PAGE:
• On the Internal Organization of Syllable Constituents

      Davis, Stuart (University of Arizona Linguistics Circle (Tucson, Arizona), 1982)
      This paper challenges the notion that the rhyme (or "rime") is an obligatory constituent in a theory of syllable -structure.' According to this theory, the syllable is divided into an onset (the syllable - initial consonant or consonants), a peak (the peak of sonority in a syllable), and a coda (the syllable -final consonant or consonants). The peak and the coda are analyzed as forming a unique constituent, the rhyme. Here, however, I will argue against the rhyme as a universal syllable -constituent, and I will propose that, in universal grammar, the syllable has the following "flat" structure. The arguments previously adduced for the constituency of the rhyme seek to demonstrate that peak and coda have a privileged status; there are dependencies (e.g. cooccurrence restrictions) between them, as well as certain (language specific) rule-environmental conditions where both are mentioned. These arguments take such phenomena to be indicators of constituency. However, looking at a wider range of evidence (as will be done in the following sections) reveals that similar relationships hold between other parts of the syllable besides peak and coda. This would lead to a situation of "double-motherhood" where onset and peak, as well as onset and coda, comprise a constituent, since there can also be similar relationships between them. The implausibility of this structure is a serious flaw in the arguments that the peak and the coda together form a constituent, but avoiding it entails rejecting the claim that dependencies and environmental mentionings indicate constituency. But this, in turn, further entails that peak and coda do not have a privileged status as a constituent. In fact, rejecting that claim eliminates all the evidence heretofore adduced in support of the rhyme. Now, the level at which both Selkirk (1978) and Halle & Vergnaud (1980) argue for the obligatoriness of the rhyme is that it is a universal in the strong sense: it is a constituent in all languages. Selkirk argues for its universality by appealing to the existence of phonotactic constraints between peak and coda. This argument for the rhyme as a universal makes an implicit prediction that can be shown to be false (namely, that no phonotactic constraints occur between onset and peak or coda.). Halle & Vergnaud's argument for the rhyme can likewise be invalidated. They argue that all languages have a syllable - constituent, and that the rhyme is a constituent within the syllable. Their justification for the rhyme's universality is that: "... in all languages known to us [them], stress assignment rules are sensitive to the structure of the syllable rime, but disregard completely the character of the onset" (1980:93). Thus, they essentially claim that the rhyme is an obligatory universal. I will show, however, that their argument for the rhyme is likewise invalid, because of the nature of additional evidence that they did not consider. Although the arguments for the constituency of the rhyme as a universal in the strong sense fail, one still can make a weaker claim about the universality of the rhyme: that it is not an obligatory constituent but an available one, that a language can "choose" to use. I will look at some of the evidence from the recent literature that can be construed as supporting the constituency of the rhyme in the weak sense, and I will show that this evidence for the rhyme is not convincing. If the rhyme, then, is an available universal, the case for it still has to be made. After showing the weaknesses of the various arguments for the rhyme (and for non - terminal subconstituents of the syllable in general) I will present the evidence for my claim that the syllable is flat - that no hierarchical relationships exist between onset, peak, and coda.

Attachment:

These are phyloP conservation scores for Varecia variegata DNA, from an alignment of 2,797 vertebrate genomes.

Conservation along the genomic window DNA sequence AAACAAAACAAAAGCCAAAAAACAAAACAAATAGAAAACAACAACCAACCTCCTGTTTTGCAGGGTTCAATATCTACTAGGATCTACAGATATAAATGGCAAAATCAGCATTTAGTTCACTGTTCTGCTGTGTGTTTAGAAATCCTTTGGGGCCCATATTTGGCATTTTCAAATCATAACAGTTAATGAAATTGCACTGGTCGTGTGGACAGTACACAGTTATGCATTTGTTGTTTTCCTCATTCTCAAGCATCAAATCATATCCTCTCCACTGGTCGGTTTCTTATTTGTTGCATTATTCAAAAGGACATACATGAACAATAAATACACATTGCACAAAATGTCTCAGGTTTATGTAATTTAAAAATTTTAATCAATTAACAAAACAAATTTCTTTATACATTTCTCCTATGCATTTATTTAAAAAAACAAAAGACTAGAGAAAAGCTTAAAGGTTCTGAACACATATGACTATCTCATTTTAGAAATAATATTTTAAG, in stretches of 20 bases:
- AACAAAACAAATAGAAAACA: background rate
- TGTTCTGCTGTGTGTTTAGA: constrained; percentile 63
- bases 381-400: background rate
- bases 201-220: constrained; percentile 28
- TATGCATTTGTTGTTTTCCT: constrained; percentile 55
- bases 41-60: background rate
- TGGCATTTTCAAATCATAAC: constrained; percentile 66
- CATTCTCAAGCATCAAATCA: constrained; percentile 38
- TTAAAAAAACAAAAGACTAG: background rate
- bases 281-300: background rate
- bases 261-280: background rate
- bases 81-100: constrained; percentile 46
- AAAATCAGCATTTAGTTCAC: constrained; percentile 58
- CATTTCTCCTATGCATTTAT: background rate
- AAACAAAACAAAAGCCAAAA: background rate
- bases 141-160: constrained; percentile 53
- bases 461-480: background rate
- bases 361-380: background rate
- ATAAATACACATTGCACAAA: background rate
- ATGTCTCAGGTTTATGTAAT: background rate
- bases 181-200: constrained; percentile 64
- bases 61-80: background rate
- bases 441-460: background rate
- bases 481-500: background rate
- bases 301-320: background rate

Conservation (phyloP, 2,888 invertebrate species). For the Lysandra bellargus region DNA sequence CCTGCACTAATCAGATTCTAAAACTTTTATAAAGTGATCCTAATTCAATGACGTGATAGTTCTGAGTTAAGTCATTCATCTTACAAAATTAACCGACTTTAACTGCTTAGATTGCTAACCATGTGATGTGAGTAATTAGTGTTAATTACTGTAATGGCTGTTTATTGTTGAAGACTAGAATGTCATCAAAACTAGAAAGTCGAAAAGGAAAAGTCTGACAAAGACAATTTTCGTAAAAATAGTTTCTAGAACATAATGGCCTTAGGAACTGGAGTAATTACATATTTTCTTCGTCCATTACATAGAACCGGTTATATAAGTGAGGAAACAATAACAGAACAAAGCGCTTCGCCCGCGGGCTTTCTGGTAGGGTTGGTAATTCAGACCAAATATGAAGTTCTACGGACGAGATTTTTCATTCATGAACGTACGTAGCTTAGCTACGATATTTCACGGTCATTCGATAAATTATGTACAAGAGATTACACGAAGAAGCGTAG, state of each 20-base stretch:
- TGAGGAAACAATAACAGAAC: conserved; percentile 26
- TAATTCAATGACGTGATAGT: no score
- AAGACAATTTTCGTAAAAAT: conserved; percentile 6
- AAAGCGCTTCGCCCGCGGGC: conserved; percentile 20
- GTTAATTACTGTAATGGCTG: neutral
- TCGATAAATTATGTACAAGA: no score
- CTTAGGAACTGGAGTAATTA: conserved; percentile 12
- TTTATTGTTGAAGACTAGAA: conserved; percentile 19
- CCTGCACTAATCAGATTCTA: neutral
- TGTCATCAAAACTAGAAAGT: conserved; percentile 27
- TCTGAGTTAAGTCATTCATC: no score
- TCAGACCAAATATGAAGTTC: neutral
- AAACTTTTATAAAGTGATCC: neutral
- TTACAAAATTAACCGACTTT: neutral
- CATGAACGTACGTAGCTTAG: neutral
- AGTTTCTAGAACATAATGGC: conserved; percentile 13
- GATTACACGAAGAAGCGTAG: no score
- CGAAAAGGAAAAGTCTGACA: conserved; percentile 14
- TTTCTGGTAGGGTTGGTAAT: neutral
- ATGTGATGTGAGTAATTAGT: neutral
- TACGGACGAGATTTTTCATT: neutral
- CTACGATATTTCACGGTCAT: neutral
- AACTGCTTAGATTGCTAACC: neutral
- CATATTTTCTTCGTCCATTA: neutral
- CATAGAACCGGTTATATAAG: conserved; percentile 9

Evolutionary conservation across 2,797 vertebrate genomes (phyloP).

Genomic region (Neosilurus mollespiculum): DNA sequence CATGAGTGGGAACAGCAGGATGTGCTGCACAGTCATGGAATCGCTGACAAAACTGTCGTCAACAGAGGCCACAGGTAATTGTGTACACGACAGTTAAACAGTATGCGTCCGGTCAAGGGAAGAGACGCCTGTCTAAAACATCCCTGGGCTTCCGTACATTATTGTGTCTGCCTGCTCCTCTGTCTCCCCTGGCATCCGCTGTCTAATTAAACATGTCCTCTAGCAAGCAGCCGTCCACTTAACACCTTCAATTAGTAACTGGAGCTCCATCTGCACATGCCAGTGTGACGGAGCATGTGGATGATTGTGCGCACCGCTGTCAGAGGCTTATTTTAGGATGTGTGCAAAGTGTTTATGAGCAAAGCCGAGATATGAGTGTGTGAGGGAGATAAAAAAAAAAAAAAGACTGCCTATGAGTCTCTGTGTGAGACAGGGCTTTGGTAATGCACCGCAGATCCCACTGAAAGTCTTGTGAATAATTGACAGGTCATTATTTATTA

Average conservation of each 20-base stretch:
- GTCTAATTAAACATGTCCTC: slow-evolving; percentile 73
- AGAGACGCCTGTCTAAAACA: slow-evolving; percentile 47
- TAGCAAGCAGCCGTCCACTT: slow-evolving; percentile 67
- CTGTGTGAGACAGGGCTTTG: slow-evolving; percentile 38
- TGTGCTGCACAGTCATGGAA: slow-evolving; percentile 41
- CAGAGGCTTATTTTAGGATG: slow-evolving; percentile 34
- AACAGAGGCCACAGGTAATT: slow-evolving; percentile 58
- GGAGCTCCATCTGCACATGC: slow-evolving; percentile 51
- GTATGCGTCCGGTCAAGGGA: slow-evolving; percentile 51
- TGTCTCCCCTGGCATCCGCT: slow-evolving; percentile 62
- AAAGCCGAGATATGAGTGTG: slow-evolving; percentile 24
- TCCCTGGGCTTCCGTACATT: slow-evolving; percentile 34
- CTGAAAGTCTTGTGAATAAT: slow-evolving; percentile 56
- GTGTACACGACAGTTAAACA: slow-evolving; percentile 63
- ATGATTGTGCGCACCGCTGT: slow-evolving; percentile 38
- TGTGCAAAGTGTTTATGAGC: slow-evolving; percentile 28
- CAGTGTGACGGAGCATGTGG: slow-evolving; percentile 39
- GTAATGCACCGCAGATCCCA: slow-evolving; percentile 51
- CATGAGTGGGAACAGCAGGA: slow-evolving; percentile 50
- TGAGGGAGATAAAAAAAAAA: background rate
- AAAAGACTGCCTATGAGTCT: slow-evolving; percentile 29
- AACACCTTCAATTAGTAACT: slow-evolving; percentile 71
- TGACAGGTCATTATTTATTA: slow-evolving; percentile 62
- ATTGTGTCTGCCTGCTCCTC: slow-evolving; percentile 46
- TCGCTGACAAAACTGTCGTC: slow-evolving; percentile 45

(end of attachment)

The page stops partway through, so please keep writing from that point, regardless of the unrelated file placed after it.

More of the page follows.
• On the Interpretation of 'Null Anaphora' in Japanese

      Natsuko, Tsujimura; University of Arizona (University of Arizona Linguistics Circle (Tucson, Arizona), 1984)